Privacy in this day and age is becoming ever more important. Especially when it comes to browsing the Internet, focusing on protecting your privacy is extremely important to do. The bad guys and even legitimate companies use your identity online to profile your activity based on many factors including your location, etc. Firefox is stepping up the battle to win the privacy war. Firefox has a new feature that is enabled with an official add-on called Private Network. The Firefox Private Network allows you to have a good measure of protection over simply browsing the Internet with a traditional browser that exposes your identity to the world. In this post we will take a look at how to protect Internet Privacy install Firefox Private Network and see how this enables you to have a good deal of protection.
Why is Internet Privacy Needed?
There are many dangers when connecting your device to the Internet. If you are connected to an open Wi-Fi connection such as in a public location, this is open to the world, including potential hackers who are trying to steal your identity, financial information, or otherwise see what you are doing on the Internet.
Advertisers are craftily using your data harvested online to target ads to you. This can include your location. Firefox Private Network protects you in both of these cases.
It does the following:
- Encrypts your personal data online including web addresses visited and the data you exchange with websites. Having this extra layer of protection helps to hide passwords, emails, credit card numbers and other sensitive data from prying eyes.
- It also hides your location by presenting your public facing Internet address as something totally different than your current location.
I found that it was an interesting collaboration between Firefox and Cloudflare that is behind the technology to enable the Firefox Private Network. The solution includes the following points to note:
- Bound by Cloudflare’s strong privacy controls to help limit any data they would themselves be keeping
- Easily enabled by using an extension
- You can use the Firefox account sign in to sync the Private Network across your installations
- Currently the service is free and is in Beta for testing in the United States only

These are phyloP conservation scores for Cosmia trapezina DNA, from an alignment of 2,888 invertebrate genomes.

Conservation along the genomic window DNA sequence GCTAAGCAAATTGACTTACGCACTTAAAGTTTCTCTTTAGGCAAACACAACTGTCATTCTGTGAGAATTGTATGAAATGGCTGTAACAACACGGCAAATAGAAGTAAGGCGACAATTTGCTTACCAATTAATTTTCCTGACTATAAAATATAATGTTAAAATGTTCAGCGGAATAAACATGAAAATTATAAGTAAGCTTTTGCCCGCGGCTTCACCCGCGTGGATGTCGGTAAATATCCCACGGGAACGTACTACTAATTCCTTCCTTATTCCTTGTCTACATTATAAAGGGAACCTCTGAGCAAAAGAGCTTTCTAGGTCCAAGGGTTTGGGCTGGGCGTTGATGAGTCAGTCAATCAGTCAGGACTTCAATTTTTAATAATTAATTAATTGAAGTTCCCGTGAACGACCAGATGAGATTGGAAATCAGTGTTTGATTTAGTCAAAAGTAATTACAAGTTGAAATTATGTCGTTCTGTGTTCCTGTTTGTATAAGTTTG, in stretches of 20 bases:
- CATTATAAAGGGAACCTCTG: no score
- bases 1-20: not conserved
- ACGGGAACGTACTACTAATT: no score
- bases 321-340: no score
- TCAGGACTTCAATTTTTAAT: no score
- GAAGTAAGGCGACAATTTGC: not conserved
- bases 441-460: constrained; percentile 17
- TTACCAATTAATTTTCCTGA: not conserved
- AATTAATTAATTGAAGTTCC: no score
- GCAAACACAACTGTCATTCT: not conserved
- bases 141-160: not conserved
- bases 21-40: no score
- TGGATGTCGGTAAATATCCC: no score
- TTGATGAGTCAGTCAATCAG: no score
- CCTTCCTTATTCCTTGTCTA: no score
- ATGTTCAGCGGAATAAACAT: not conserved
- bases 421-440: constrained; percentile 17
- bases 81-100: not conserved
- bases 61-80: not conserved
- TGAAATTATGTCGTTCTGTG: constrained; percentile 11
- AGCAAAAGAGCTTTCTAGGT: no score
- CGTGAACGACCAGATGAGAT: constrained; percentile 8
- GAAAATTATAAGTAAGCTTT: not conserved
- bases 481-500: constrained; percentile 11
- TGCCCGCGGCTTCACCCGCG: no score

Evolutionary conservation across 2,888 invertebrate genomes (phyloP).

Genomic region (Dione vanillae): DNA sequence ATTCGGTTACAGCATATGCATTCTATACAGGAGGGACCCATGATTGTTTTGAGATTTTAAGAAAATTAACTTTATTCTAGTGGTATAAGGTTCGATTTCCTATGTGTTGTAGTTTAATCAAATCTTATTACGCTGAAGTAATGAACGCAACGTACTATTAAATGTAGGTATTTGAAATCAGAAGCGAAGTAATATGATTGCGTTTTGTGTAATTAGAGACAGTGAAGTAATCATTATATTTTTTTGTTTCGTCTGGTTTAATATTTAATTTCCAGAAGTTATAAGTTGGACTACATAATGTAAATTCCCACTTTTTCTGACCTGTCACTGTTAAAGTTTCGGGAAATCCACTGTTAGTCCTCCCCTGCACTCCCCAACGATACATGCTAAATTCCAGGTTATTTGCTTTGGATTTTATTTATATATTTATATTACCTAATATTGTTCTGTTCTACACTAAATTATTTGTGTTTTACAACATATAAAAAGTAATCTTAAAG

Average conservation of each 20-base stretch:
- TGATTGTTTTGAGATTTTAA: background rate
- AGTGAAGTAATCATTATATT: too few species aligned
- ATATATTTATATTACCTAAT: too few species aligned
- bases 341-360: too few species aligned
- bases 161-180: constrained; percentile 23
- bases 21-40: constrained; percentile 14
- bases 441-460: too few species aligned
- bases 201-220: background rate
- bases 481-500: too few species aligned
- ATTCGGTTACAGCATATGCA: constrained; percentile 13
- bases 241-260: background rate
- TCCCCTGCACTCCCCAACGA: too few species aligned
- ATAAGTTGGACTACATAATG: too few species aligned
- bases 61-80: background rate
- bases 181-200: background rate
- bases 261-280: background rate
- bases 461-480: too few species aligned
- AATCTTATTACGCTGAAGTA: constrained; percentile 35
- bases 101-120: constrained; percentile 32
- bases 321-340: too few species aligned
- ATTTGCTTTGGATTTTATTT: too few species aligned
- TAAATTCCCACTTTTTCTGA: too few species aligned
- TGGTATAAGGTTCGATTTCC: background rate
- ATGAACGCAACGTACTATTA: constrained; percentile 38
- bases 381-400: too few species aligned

Protect Internet Privacy Install Firefox Private Network
To install the Firefox Private Network add-on, make sure you are running the latest version of Firefox. Launch Firefox and visit the link:
- Click the Add to Firefox button on this page
When you click the Add to Firefox button, you will be presented with the Add Firefox Private Network dialog box. You will need to click the Add button to proceed. As you can see, you will need to accept the:
- Access your data for all websites
- Control browser proxy settings
- Access browser tabs
Once installed, the Firefox Private Network button will appear in the upper right-hand corner.
To use the Firefox Private Network, you need to click on the icon and then Sign in to use the service.
The sign in is based on email address. Enter your email address.
Enter a password.
Once you enter your email address and password, you should receive a verification code to enter to continue. Although this dialog box says within 20 minutes, I received it almost instantly to Gmail.
After entering the verification code, the Firefox Private Network will have a green check mark on the icon to indicate the tunnel to Cloudflare is active.
What is Different Once the Firefox Private Network is Activated?
From an end user perspective, you won’t really see anything different. However, if you Google “What is my IP” from your browser, you will see the public Internet IP address is different than your normal Internet IP address. When I looked up my external IP address, I was assigned an IPv6 address, which is different than my normal connection.
It think the message that Firefox is sending here is Protect Internet Privacy Install Firefox Private Network. There is certainly merit to this solution. Privacy is an ever-increasing battle fought by both individuals and businesses alike.
One thing that is not spelled out is if Firefox/Cloudflare is going to monetize the solution. It certainly seems like this will be a service at some point that users would need to subscribe to in order to benefit from the secure tunnel being provided to Cloudflare.
Until then, be sure to check out the Firefox Private Network add-on to take this new functionality for a test drive. I think Firefox definitely has the right idea here with Internet browser traffic. It is yet to be seen what the service turns into or if the other browser vendors like Google are going to follow suit with some type of service of their own.